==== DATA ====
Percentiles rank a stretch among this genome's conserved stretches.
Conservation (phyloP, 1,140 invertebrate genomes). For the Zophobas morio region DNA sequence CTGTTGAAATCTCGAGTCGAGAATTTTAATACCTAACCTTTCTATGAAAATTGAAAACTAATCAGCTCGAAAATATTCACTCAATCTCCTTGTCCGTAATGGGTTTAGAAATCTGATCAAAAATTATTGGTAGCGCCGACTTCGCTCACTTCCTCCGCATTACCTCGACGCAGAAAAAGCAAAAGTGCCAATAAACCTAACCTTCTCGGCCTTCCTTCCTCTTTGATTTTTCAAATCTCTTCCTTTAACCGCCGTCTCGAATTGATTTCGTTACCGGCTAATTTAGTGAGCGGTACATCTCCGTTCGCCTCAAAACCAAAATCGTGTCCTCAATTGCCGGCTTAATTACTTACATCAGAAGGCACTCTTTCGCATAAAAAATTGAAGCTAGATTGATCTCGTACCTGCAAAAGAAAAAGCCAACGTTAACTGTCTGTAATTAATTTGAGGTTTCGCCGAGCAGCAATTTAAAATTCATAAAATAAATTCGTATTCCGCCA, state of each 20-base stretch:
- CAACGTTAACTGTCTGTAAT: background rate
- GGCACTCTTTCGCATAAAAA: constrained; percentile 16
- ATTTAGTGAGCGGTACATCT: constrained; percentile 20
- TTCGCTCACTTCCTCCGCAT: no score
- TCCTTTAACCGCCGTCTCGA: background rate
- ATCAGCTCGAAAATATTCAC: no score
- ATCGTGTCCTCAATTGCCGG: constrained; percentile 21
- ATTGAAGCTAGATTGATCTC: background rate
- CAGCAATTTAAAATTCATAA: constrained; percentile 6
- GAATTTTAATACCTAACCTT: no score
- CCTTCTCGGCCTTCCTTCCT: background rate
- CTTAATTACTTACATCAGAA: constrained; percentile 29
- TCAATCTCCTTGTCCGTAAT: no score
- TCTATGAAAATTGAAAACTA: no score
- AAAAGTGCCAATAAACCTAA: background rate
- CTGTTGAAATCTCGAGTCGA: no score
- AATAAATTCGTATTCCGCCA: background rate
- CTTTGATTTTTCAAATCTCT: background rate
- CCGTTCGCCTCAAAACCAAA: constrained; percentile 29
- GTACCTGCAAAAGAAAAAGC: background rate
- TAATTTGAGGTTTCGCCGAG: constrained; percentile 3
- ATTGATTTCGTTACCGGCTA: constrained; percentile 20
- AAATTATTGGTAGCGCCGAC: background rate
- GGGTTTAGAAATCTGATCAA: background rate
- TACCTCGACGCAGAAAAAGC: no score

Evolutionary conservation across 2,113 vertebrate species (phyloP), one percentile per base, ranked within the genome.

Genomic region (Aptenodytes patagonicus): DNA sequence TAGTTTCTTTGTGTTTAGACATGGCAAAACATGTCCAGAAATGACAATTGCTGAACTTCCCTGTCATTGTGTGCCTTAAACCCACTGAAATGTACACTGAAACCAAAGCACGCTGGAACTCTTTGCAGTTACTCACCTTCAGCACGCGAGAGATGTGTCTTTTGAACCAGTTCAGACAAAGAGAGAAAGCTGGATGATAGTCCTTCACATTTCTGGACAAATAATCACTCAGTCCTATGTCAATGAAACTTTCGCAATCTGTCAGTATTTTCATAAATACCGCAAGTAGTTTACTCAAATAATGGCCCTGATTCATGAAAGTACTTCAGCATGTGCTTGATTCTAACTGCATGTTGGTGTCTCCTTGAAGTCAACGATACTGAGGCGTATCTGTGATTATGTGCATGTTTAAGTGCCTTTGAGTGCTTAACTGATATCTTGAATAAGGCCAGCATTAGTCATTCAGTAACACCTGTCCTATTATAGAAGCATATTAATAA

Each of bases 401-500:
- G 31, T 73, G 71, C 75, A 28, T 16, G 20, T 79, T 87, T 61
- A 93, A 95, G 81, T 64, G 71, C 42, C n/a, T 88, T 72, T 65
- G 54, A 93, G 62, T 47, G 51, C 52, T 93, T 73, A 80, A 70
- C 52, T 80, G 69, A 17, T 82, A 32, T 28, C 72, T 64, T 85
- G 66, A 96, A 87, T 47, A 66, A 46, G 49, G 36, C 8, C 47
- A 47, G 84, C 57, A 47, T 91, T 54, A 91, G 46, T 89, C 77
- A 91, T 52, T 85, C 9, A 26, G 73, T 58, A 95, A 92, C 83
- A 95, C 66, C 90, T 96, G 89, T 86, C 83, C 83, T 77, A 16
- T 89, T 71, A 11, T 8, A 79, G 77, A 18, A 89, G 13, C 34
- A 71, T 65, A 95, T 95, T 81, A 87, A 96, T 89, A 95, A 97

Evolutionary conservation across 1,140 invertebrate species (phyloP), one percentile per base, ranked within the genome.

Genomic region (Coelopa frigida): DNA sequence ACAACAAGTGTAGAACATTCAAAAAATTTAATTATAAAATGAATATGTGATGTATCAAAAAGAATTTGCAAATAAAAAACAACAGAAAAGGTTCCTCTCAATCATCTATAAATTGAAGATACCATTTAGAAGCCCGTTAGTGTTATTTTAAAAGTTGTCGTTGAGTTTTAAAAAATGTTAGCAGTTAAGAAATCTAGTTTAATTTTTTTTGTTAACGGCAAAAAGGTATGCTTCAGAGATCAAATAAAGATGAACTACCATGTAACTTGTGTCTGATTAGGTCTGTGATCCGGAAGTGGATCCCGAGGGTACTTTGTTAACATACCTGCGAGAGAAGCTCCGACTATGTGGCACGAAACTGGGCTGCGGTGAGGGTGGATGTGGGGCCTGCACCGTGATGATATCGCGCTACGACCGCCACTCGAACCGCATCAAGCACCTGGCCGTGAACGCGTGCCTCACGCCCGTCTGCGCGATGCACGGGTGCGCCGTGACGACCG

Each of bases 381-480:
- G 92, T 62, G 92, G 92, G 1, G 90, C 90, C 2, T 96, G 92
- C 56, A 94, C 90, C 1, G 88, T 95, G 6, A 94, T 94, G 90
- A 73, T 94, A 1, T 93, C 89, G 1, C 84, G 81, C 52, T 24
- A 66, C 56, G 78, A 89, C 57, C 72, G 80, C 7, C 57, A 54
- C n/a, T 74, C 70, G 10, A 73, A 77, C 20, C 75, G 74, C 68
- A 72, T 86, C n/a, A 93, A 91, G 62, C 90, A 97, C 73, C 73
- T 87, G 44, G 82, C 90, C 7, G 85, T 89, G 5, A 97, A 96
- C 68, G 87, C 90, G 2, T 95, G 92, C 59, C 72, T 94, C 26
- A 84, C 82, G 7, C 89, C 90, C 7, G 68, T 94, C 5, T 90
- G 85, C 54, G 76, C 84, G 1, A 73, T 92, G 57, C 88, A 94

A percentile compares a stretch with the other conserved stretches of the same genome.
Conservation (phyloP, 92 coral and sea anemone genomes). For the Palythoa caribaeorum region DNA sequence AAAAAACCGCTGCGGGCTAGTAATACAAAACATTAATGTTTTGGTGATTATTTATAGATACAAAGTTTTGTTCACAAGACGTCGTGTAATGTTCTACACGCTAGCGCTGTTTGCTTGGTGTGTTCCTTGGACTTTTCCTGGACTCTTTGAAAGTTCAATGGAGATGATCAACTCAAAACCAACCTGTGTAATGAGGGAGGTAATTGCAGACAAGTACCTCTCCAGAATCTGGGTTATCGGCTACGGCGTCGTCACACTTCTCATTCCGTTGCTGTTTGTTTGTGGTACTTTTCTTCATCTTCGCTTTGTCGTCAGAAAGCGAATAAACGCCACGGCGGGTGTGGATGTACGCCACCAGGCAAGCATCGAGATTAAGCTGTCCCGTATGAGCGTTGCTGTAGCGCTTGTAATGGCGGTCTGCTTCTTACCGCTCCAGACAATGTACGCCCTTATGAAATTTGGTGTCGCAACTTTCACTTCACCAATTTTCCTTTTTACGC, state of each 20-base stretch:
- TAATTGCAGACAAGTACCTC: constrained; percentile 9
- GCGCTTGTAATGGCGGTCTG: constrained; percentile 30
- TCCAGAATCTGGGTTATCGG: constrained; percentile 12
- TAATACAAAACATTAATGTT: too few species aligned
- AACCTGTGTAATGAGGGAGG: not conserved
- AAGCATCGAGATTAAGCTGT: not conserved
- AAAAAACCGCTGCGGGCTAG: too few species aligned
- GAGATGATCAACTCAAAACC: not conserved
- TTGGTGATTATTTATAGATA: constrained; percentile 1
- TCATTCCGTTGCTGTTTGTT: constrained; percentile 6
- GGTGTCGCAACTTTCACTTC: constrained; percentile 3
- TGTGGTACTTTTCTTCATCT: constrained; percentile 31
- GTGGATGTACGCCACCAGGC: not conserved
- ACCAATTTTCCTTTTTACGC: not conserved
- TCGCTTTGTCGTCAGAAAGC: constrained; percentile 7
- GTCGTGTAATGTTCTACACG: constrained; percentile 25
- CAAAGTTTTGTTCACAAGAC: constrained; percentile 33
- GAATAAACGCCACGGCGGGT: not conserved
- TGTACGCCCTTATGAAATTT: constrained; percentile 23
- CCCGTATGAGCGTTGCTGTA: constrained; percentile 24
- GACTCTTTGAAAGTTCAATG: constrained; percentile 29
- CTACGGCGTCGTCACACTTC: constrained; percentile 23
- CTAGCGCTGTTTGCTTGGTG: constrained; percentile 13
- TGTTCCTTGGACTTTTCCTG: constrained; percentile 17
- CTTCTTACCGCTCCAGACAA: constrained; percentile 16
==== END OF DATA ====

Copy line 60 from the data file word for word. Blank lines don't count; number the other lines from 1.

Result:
- AACCTGTGTAATGAGGGAGG: not conserved